The Federal Aviation Administration is getting aggressive when it comes to disruptive passengers. USA TODAY
A passenger on a Delta Air Lines flight from LA to Nashville reportedly tried to breach the cockpit Friday, forcing the plane to divert to New Mexico, airport officials in Albuquerque said.
Albuquerque International Sunport had received reports from an air traffic control tower that a passenger on the plane had attempted to breach the cabin, according to airport spokeswoman Stephanie Kitts. She said the unidentified passenger was detained by police at the airport once it landed, and the investigation is being turned over the the FBI.
The Albuquerque FBI did not immediately respond to a request for comment but confirmed in a Twitter post it was responding to diverted flight that landed at the airport.
One passenger on the flight posted videos of the incident on Twitter and said the flight had to make an emergency landing because a passenger “tried to hijack” the plane. The videos show a male Delta flight attendant appearing to detain the passenger in the back of the plane and also shows a passenger with his wrists ziptied tied behind his back.
In a statement, Delta did not provide details of the inflight incident or confirm the passenger tried to breach the cockpit.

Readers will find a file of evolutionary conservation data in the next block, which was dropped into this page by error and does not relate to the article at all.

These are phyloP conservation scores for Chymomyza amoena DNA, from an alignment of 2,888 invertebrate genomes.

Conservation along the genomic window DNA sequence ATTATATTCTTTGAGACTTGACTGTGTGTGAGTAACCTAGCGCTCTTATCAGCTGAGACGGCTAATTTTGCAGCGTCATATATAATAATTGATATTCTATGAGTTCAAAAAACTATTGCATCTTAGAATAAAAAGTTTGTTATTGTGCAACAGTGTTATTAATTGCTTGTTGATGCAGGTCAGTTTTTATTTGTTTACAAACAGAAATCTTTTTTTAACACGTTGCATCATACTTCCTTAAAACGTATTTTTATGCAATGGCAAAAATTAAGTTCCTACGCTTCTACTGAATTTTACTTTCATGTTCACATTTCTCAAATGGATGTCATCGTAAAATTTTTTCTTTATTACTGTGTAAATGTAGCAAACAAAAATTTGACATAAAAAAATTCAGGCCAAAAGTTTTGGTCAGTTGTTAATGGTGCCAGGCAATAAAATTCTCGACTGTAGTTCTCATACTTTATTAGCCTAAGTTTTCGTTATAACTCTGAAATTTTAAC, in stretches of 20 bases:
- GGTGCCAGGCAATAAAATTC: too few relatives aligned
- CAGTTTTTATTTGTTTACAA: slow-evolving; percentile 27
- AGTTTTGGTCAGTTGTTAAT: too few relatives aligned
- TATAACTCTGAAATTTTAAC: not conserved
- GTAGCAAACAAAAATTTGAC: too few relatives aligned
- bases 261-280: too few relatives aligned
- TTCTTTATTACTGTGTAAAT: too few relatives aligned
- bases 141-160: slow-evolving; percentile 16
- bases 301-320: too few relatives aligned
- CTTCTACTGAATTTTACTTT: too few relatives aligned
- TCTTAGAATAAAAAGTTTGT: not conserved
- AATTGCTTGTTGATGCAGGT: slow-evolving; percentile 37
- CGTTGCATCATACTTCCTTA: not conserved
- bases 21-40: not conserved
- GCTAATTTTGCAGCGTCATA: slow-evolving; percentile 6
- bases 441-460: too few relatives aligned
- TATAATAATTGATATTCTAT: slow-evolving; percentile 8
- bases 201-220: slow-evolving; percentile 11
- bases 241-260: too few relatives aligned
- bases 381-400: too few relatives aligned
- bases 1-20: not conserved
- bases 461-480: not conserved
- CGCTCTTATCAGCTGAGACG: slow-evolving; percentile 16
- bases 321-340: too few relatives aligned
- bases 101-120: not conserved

Delta spokesman Anthony Black said Flight 386 landed without incident in Albuquerque and he praised the crew and passengers on the flight for “detaining an unruly passenger” on the flight. The Boeing 737-900 was carrying 162 passengers and six crew members.
The plane landed at the airport at 2:18 p.m. and is scheduled to depart for Nashville this evening, arriving about five hours behind schedule.
The incident comes as airlines are seeing a spike in passengers behaving badly, forcing a crackdown by the Federal Aviation Administration.
Last week, a Southwest Airlines flight attendant landed in the hospital after a passenger punched her in the face. Southwest’s flight attendants union said she lost two teeth in the incident.
In the wake of the high-profile incident and calls by flight attendant unions to limit alcohol sales on board as travel rebounds, Southwest and American delayed plans to start selling drinks after a long pandemic pause. American won’t bring booze back until Sept. 13, the date the federal mask mandate on planes and at airports ends.
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